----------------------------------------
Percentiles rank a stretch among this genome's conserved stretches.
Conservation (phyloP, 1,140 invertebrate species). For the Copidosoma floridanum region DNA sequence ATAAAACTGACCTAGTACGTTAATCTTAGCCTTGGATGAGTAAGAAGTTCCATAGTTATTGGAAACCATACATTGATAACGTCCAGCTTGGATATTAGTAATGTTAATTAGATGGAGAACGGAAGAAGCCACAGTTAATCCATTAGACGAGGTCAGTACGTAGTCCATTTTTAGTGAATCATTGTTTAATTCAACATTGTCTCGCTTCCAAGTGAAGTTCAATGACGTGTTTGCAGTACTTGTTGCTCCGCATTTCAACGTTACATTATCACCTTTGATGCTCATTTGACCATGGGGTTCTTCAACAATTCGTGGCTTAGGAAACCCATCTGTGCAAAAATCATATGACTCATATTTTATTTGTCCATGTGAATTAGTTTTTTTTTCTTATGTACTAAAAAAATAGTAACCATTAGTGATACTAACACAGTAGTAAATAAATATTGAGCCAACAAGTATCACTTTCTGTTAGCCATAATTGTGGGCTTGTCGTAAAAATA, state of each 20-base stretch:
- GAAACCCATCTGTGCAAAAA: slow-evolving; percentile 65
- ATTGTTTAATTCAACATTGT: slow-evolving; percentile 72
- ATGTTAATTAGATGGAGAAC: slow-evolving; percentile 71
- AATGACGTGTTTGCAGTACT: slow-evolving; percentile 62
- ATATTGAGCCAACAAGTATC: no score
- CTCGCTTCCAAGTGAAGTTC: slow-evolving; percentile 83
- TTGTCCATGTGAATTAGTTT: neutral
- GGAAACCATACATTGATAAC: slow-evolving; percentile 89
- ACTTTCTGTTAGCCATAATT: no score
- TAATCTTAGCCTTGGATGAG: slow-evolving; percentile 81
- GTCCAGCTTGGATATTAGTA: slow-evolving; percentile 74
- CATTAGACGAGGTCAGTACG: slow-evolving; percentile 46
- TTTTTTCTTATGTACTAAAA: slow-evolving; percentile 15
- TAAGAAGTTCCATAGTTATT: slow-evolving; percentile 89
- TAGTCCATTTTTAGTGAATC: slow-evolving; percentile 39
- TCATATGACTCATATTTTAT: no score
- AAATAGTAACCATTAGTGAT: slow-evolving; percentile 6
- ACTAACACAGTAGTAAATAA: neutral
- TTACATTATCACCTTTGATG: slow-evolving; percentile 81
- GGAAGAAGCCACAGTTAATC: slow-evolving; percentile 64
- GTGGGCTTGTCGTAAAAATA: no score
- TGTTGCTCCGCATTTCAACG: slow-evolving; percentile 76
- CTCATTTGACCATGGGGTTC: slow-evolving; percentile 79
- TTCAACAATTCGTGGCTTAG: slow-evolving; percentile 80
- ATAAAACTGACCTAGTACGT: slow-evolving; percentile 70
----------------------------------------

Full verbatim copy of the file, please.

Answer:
Percentiles rank a stretch among this genome's conserved stretches.
Conservation (phyloP, 1,140 invertebrate species). For the Copidosoma floridanum region DNA sequence ATAAAACTGACCTAGTACGTTAATCTTAGCCTTGGATGAGTAAGAAGTTCCATAGTTATTGGAAACCATACATTGATAACGTCCAGCTTGGATATTAGTAATGTTAATTAGATGGAGAACGGAAGAAGCCACAGTTAATCCATTAGACGAGGTCAGTACGTAGTCCATTTTTAGTGAATCATTGTTTAATTCAACATTGTCTCGCTTCCAAGTGAAGTTCAATGACGTGTTTGCAGTACTTGTTGCTCCGCATTTCAACGTTACATTATCACCTTTGATGCTCATTTGACCATGGGGTTCTTCAACAATTCGTGGCTTAGGAAACCCATCTGTGCAAAAATCATATGACTCATATTTTATTTGTCCATGTGAATTAGTTTTTTTTTCTTATGTACTAAAAAAATAGTAACCATTAGTGATACTAACACAGTAGTAAATAAATATTGAGCCAACAAGTATCACTTTCTGTTAGCCATAATTGTGGGCTTGTCGTAAAAATA, state of each 20-base stretch:
- GAAACCCATCTGTGCAAAAA: slow-evolving; percentile 65
- ATTGTTTAATTCAACATTGT: slow-evolving; percentile 72
- ATGTTAATTAGATGGAGAAC: slow-evolving; percentile 71
- AATGACGTGTTTGCAGTACT: slow-evolving; percentile 62
- ATATTGAGCCAACAAGTATC: no score
- CTCGCTTCCAAGTGAAGTTC: slow-evolving; percentile 83
- TTGTCCATGTGAATTAGTTT: neutral
- GGAAACCATACATTGATAAC: slow-evolving; percentile 89
- ACTTTCTGTTAGCCATAATT: no score
- TAATCTTAGCCTTGGATGAG: slow-evolving; percentile 81
- GTCCAGCTTGGATATTAGTA: slow-evolving; percentile 74
- CATTAGACGAGGTCAGTACG: slow-evolving; percentile 46
- TTTTTTCTTATGTACTAAAA: slow-evolving; percentile 15
- TAAGAAGTTCCATAGTTATT: slow-evolving; percentile 89
- TAGTCCATTTTTAGTGAATC: slow-evolving; percentile 39
- TCATATGACTCATATTTTAT: no score
- AAATAGTAACCATTAGTGAT: slow-evolving; percentile 6
- ACTAACACAGTAGTAAATAA: neutral
- TTACATTATCACCTTTGATG: slow-evolving; percentile 81
- GGAAGAAGCCACAGTTAATC: slow-evolving; percentile 64
- GTGGGCTTGTCGTAAAAATA: no score
- TGTTGCTCCGCATTTCAACG: slow-evolving; percentile 76
- CTCATTTGACCATGGGGTTC: slow-evolving; percentile 79
- TTCAACAATTCGTGGCTTAG: slow-evolving; percentile 80
- ATAAAACTGACCTAGTACGT: slow-evolving; percentile 70